Saturday, April 16, 2011

Democracy and Violence

I remember the electoral fight between my uncle, Major General (retd.) M. Khalilur Rahman and the president's man in their constituency of Jamalpur.

The general was winning, when suddenly the counting was stopped on state television. When it was resumed, we found that the general was losing. General Ershad, the president, had rigged the polls.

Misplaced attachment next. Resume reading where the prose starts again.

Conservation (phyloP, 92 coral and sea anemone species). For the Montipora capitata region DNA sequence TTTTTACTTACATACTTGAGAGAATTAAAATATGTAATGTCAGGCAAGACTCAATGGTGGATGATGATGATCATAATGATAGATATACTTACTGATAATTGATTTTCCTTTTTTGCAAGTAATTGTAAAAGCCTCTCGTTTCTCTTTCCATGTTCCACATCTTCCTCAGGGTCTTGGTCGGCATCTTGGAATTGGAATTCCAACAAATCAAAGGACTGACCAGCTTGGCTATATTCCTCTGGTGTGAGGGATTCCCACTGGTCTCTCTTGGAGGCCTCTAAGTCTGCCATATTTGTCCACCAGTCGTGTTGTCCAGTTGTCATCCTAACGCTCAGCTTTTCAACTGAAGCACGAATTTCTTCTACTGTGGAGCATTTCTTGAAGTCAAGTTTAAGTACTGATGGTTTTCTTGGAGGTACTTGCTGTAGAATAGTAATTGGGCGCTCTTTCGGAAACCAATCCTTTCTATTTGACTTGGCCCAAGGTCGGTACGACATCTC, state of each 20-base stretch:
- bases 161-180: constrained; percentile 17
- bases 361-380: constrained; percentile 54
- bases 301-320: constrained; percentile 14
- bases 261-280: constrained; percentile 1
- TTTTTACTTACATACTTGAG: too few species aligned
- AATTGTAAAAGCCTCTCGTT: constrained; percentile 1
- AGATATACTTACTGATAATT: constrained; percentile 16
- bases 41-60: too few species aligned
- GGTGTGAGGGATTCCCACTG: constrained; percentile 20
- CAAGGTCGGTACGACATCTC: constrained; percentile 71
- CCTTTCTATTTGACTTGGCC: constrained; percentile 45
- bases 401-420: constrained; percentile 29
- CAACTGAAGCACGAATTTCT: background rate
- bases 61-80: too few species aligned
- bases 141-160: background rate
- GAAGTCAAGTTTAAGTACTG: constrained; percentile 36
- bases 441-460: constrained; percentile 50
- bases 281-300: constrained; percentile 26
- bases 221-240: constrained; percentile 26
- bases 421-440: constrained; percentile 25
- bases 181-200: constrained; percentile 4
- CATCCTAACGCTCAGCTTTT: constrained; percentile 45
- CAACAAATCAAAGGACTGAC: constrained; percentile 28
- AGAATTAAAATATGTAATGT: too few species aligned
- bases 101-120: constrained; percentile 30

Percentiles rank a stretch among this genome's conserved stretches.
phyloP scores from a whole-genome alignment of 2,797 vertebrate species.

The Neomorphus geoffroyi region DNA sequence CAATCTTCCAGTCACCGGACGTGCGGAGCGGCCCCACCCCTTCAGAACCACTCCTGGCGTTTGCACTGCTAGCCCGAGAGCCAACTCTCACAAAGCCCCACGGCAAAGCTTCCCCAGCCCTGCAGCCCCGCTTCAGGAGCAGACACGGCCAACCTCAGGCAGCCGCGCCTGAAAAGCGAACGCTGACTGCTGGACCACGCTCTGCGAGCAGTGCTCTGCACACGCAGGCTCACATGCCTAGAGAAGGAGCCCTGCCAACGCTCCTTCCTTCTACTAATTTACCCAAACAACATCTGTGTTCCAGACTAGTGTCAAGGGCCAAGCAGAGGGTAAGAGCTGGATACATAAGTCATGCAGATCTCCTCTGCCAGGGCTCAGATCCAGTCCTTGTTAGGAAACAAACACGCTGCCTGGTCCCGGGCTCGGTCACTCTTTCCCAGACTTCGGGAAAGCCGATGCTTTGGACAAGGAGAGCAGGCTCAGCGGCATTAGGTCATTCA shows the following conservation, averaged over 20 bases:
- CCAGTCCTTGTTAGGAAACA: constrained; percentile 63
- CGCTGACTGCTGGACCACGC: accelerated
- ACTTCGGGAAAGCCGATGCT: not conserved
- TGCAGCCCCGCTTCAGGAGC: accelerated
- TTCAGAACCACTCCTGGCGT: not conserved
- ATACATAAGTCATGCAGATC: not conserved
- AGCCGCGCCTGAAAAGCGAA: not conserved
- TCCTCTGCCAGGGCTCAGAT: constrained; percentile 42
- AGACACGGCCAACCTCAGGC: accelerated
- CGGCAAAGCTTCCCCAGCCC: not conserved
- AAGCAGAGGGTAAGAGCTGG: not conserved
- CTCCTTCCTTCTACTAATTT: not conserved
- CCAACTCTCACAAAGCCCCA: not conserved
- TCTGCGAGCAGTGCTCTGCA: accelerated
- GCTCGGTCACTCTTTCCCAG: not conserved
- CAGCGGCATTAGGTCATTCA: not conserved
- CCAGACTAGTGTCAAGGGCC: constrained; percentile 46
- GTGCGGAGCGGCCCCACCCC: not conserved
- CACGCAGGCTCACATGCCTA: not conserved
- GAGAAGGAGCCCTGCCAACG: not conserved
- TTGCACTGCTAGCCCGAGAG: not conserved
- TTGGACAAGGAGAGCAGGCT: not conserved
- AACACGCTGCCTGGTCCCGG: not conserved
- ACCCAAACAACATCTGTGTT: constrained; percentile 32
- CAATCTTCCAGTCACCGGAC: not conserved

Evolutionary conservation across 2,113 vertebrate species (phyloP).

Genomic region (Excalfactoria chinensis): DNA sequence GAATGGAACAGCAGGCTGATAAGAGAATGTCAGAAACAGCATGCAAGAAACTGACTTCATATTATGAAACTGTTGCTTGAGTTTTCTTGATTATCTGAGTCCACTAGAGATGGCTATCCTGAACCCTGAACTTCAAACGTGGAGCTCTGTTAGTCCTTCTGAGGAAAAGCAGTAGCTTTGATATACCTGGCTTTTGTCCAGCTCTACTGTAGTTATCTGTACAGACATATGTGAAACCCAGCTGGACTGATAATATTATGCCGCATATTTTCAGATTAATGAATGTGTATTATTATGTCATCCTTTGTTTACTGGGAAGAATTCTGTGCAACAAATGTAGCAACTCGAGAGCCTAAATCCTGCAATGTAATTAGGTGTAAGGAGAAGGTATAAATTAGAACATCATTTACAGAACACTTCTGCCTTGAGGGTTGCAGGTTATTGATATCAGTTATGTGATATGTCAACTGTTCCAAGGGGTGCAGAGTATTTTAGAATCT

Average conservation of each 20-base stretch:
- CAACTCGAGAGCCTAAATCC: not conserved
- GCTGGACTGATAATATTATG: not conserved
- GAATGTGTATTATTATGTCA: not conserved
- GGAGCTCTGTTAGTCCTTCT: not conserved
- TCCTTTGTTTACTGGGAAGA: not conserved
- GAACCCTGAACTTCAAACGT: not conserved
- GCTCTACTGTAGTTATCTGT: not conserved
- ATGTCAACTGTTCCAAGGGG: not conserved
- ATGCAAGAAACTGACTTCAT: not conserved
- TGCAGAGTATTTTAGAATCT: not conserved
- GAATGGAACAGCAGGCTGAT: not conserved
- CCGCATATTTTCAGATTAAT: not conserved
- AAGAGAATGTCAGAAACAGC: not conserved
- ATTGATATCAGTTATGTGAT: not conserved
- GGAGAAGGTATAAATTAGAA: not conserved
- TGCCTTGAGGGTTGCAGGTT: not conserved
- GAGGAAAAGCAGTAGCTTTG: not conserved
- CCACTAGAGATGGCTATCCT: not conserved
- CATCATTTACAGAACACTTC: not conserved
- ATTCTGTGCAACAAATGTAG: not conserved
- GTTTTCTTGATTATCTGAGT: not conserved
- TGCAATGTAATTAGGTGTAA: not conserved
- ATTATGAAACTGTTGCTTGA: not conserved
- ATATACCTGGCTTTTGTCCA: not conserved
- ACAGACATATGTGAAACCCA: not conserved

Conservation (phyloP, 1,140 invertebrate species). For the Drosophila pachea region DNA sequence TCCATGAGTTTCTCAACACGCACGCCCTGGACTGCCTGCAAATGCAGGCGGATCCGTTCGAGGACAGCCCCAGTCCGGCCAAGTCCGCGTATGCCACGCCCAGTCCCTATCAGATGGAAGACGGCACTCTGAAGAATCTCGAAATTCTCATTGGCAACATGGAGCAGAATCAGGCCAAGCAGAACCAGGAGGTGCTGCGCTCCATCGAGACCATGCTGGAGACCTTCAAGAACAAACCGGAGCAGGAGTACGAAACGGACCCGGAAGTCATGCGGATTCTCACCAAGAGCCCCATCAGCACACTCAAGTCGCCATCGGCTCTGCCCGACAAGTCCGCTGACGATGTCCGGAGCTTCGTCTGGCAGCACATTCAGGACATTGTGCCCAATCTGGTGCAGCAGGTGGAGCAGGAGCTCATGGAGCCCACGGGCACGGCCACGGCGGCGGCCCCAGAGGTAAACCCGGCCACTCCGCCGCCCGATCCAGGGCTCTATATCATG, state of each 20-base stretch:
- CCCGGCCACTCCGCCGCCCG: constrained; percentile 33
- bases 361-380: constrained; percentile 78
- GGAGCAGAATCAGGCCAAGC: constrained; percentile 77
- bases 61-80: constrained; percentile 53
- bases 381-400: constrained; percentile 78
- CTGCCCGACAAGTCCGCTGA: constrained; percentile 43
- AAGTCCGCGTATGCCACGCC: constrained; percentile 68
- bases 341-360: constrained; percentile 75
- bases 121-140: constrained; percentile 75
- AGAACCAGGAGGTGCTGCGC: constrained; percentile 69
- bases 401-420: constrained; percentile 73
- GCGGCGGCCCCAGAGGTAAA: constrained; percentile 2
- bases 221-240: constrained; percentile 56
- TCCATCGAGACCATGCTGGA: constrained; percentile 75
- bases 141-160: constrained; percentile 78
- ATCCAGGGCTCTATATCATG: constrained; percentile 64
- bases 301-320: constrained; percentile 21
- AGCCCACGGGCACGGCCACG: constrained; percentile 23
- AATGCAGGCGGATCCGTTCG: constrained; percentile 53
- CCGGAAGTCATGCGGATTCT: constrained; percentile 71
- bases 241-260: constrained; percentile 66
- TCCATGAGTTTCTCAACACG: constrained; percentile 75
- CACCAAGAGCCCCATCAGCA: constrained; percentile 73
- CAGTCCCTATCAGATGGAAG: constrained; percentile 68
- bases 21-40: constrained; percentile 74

And what a wonderful thing that was: it meant that my uncle, no matter what he did, could not win. That meant that even if he had employed thugs he would still have lost. So, naturally, neither side employed thugs. This was the benign aspect of 'democracy' under dictatorship: the absence of goons.

When Ershad fell from power, of course, thugs and murderers and rapists became the norm. Without these criminals, you couldn't win an election.

This is what 'free and fair' have meant for Bangladesh: rule by criminals.

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